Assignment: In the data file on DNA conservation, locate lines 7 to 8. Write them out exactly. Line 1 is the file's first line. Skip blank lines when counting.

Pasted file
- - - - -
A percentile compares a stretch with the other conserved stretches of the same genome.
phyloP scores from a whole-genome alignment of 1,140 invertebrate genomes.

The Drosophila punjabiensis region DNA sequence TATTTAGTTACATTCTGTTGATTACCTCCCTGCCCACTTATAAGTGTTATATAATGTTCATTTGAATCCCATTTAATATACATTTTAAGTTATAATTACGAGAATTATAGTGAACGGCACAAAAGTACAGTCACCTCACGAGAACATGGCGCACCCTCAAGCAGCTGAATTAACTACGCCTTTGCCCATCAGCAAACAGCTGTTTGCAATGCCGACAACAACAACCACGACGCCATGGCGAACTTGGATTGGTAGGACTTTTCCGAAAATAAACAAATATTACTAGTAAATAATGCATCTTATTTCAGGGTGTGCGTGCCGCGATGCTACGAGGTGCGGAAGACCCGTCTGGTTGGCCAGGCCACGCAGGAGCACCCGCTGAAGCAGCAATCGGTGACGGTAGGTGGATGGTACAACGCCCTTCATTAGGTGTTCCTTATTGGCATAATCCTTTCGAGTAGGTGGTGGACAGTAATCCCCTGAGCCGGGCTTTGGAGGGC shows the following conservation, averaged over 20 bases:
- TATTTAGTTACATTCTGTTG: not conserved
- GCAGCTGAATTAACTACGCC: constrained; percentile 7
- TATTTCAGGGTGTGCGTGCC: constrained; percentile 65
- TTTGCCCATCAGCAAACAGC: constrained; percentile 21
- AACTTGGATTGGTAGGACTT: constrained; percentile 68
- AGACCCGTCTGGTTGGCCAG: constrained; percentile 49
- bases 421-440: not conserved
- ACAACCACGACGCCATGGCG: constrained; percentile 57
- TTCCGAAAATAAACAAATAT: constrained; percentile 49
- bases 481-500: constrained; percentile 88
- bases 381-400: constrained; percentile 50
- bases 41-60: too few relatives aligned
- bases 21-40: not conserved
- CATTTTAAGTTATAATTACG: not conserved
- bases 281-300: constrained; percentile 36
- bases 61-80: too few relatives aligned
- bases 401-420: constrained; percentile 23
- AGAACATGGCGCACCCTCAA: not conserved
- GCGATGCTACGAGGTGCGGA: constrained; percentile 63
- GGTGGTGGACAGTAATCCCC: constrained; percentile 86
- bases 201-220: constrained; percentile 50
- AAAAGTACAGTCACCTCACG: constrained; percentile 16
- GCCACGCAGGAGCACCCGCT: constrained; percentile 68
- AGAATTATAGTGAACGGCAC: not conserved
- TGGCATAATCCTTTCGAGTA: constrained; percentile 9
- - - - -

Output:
- TTTGCCCATCAGCAAACAGC: constrained; percentile 21
- AACTTGGATTGGTAGGACTT: constrained; percentile 68